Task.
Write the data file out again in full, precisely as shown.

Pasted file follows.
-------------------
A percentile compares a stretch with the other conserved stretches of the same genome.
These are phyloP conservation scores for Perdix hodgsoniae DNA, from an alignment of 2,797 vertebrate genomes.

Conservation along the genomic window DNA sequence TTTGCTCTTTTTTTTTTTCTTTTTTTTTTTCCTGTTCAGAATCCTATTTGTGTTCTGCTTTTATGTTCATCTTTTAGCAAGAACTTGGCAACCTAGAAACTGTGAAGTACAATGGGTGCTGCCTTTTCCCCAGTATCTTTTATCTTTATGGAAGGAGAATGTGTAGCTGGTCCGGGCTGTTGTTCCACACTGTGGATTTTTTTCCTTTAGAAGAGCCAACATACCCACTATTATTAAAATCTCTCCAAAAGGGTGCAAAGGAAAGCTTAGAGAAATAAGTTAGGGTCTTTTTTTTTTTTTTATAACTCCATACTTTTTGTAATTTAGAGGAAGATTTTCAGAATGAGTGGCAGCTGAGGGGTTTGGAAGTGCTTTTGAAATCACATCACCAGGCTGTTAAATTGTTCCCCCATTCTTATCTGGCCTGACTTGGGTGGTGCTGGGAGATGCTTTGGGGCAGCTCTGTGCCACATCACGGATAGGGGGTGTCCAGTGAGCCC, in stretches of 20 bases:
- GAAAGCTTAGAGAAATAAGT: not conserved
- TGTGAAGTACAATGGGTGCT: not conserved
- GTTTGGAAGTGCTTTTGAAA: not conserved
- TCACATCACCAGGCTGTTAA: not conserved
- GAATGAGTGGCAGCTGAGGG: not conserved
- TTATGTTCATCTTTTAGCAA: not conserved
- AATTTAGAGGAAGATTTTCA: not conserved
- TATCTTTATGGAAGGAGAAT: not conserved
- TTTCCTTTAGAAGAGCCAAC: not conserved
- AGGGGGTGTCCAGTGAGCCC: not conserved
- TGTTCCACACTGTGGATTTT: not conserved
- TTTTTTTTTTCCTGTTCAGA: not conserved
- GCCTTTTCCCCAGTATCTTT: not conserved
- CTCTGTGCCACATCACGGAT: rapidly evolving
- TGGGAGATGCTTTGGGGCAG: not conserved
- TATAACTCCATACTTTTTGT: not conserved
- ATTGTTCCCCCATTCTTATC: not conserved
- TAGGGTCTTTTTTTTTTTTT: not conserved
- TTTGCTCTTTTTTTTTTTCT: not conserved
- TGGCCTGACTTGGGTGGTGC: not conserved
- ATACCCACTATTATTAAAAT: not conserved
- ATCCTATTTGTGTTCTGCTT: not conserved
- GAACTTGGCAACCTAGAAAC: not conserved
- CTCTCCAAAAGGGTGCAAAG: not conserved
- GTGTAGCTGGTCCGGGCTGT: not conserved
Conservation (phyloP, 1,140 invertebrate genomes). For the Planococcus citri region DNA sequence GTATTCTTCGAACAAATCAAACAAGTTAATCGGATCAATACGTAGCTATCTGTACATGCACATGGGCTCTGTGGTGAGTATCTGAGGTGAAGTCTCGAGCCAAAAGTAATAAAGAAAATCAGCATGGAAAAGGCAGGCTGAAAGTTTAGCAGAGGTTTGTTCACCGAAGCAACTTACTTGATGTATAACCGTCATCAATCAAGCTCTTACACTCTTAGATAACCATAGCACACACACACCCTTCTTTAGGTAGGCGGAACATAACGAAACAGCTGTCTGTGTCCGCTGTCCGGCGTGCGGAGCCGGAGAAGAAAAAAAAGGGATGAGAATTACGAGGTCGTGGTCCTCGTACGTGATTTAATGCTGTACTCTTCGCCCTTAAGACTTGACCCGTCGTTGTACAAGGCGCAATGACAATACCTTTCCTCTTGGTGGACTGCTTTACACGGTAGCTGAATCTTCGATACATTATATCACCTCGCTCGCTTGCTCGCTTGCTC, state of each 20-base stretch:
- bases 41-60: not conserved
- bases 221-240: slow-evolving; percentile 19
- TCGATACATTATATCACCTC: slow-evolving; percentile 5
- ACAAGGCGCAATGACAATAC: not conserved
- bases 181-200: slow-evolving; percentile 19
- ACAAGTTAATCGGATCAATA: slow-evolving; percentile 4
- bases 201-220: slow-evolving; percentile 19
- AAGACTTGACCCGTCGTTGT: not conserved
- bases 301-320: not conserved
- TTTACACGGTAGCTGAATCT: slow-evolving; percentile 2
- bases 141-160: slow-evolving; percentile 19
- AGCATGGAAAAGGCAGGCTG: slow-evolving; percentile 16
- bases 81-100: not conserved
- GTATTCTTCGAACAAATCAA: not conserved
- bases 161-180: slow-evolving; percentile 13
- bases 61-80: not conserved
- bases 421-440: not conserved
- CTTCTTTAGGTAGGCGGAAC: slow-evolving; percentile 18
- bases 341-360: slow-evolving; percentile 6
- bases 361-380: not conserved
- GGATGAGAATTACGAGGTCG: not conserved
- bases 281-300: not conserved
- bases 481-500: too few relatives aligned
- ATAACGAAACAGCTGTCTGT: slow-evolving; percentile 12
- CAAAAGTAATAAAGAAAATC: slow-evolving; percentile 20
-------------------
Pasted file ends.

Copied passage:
A percentile compares a stretch with the other conserved stretches of the same genome.
These are phyloP conservation scores for Perdix hodgsoniae DNA, from an alignment of 2,797 vertebrate genomes.

Conservation along the genomic window DNA sequence TTTGCTCTTTTTTTTTTTCTTTTTTTTTTTCCTGTTCAGAATCCTATTTGTGTTCTGCTTTTATGTTCATCTTTTAGCAAGAACTTGGCAACCTAGAAACTGTGAAGTACAATGGGTGCTGCCTTTTCCCCAGTATCTTTTATCTTTATGGAAGGAGAATGTGTAGCTGGTCCGGGCTGTTGTTCCACACTGTGGATTTTTTTCCTTTAGAAGAGCCAACATACCCACTATTATTAAAATCTCTCCAAAAGGGTGCAAAGGAAAGCTTAGAGAAATAAGTTAGGGTCTTTTTTTTTTTTTTATAACTCCATACTTTTTGTAATTTAGAGGAAGATTTTCAGAATGAGTGGCAGCTGAGGGGTTTGGAAGTGCTTTTGAAATCACATCACCAGGCTGTTAAATTGTTCCCCCATTCTTATCTGGCCTGACTTGGGTGGTGCTGGGAGATGCTTTGGGGCAGCTCTGTGCCACATCACGGATAGGGGGTGTCCAGTGAGCCC, in stretches of 20 bases:
- GAAAGCTTAGAGAAATAAGT: not conserved
- TGTGAAGTACAATGGGTGCT: not conserved
- GTTTGGAAGTGCTTTTGAAA: not conserved
- TCACATCACCAGGCTGTTAA: not conserved
- GAATGAGTGGCAGCTGAGGG: not conserved
- TTATGTTCATCTTTTAGCAA: not conserved
- AATTTAGAGGAAGATTTTCA: not conserved
- TATCTTTATGGAAGGAGAAT: not conserved
- TTTCCTTTAGAAGAGCCAAC: not conserved
- AGGGGGTGTCCAGTGAGCCC: not conserved
- TGTTCCACACTGTGGATTTT: not conserved
- TTTTTTTTTTCCTGTTCAGA: not conserved
- GCCTTTTCCCCAGTATCTTT: not conserved
- CTCTGTGCCACATCACGGAT: rapidly evolving
- TGGGAGATGCTTTGGGGCAG: not conserved
- TATAACTCCATACTTTTTGT: not conserved
- ATTGTTCCCCCATTCTTATC: not conserved
- TAGGGTCTTTTTTTTTTTTT: not conserved
- TTTGCTCTTTTTTTTTTTCT: not conserved
- TGGCCTGACTTGGGTGGTGC: not conserved
- ATACCCACTATTATTAAAAT: not conserved
- ATCCTATTTGTGTTCTGCTT: not conserved
- GAACTTGGCAACCTAGAAAC: not conserved
- CTCTCCAAAAGGGTGCAAAG: not conserved
- GTGTAGCTGGTCCGGGCTGT: not conserved
Conservation (phyloP, 1,140 invertebrate genomes). For the Planococcus citri region DNA sequence GTATTCTTCGAACAAATCAAACAAGTTAATCGGATCAATACGTAGCTATCTGTACATGCACATGGGCTCTGTGGTGAGTATCTGAGGTGAAGTCTCGAGCCAAAAGTAATAAAGAAAATCAGCATGGAAAAGGCAGGCTGAAAGTTTAGCAGAGGTTTGTTCACCGAAGCAACTTACTTGATGTATAACCGTCATCAATCAAGCTCTTACACTCTTAGATAACCATAGCACACACACACCCTTCTTTAGGTAGGCGGAACATAACGAAACAGCTGTCTGTGTCCGCTGTCCGGCGTGCGGAGCCGGAGAAGAAAAAAAAGGGATGAGAATTACGAGGTCGTGGTCCTCGTACGTGATTTAATGCTGTACTCTTCGCCCTTAAGACTTGACCCGTCGTTGTACAAGGCGCAATGACAATACCTTTCCTCTTGGTGGACTGCTTTACACGGTAGCTGAATCTTCGATACATTATATCACCTCGCTCGCTTGCTCGCTTGCTC, state of each 20-base stretch:
- bases 41-60: not conserved
- bases 221-240: slow-evolving; percentile 19
- TCGATACATTATATCACCTC: slow-evolving; percentile 5
- ACAAGGCGCAATGACAATAC: not conserved
- bases 181-200: slow-evolving; percentile 19
- ACAAGTTAATCGGATCAATA: slow-evolving; percentile 4
- bases 201-220: slow-evolving; percentile 19
- AAGACTTGACCCGTCGTTGT: not conserved
- bases 301-320: not conserved
- TTTACACGGTAGCTGAATCT: slow-evolving; percentile 2
- bases 141-160: slow-evolving; percentile 19
- AGCATGGAAAAGGCAGGCTG: slow-evolving; percentile 16
- bases 81-100: not conserved
- GTATTCTTCGAACAAATCAA: not conserved
- bases 161-180: slow-evolving; percentile 13
- bases 61-80: not conserved
- bases 421-440: not conserved
- CTTCTTTAGGTAGGCGGAAC: slow-evolving; percentile 18
- bases 341-360: slow-evolving; percentile 6
- bases 361-380: not conserved
- GGATGAGAATTACGAGGTCG: not conserved
- bases 281-300: not conserved
- bases 481-500: too few relatives aligned
- ATAACGAAACAGCTGTCTGT: slow-evolving; percentile 12
- CAAAAGTAATAAAGAAAATC: slow-evolving; percentile 20